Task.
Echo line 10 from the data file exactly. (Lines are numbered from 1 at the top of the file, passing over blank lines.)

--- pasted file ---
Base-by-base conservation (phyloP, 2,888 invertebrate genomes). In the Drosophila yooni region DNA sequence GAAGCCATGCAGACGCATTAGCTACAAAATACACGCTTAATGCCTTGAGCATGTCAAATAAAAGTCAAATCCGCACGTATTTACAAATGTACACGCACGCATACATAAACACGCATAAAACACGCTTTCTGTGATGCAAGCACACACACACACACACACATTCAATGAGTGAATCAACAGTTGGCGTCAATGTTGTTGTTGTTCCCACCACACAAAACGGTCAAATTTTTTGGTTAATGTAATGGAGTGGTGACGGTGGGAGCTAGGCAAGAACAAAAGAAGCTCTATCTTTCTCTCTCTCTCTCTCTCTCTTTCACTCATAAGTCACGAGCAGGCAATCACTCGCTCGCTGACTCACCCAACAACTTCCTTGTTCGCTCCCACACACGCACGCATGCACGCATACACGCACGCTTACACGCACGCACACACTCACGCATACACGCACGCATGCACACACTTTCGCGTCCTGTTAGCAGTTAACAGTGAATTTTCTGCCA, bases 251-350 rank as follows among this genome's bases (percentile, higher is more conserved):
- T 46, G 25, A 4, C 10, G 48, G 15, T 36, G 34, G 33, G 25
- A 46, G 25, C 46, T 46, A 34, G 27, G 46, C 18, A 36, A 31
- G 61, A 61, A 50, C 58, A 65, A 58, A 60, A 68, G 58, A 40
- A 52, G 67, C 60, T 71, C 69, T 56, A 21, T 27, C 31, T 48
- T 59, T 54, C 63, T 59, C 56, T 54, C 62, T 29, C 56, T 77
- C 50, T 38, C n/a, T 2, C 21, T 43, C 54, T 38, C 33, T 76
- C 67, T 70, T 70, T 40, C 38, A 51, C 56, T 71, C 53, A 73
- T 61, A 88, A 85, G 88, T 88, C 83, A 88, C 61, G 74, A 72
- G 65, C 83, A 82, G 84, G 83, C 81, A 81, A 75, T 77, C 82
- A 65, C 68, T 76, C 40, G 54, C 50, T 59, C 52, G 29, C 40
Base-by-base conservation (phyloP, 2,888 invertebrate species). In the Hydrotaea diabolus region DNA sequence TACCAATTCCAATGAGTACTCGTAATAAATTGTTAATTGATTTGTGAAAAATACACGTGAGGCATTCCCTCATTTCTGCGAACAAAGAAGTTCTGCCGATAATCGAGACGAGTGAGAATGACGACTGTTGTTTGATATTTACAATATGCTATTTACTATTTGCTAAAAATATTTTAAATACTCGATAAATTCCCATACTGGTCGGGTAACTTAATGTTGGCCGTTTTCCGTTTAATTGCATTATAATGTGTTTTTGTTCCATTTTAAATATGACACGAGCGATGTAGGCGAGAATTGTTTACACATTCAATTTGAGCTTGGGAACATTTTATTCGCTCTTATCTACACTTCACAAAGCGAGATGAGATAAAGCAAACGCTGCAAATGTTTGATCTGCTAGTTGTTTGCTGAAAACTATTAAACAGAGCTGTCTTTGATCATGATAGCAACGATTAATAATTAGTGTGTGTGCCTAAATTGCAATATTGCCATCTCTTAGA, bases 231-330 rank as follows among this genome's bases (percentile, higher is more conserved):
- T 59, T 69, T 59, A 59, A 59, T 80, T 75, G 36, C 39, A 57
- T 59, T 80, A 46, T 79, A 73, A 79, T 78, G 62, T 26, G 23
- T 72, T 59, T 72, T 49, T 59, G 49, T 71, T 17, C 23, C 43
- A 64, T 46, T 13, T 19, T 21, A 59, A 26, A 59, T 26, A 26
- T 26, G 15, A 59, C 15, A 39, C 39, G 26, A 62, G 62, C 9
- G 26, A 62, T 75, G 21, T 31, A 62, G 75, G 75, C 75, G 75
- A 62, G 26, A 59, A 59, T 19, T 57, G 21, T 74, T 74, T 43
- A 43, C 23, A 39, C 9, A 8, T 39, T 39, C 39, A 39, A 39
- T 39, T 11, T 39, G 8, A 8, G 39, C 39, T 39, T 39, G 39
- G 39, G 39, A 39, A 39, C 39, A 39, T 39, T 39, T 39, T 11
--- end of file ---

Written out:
- G 65, C 83, A 82, G 84, G 83, C 81, A 81, A 75, T 77, C 82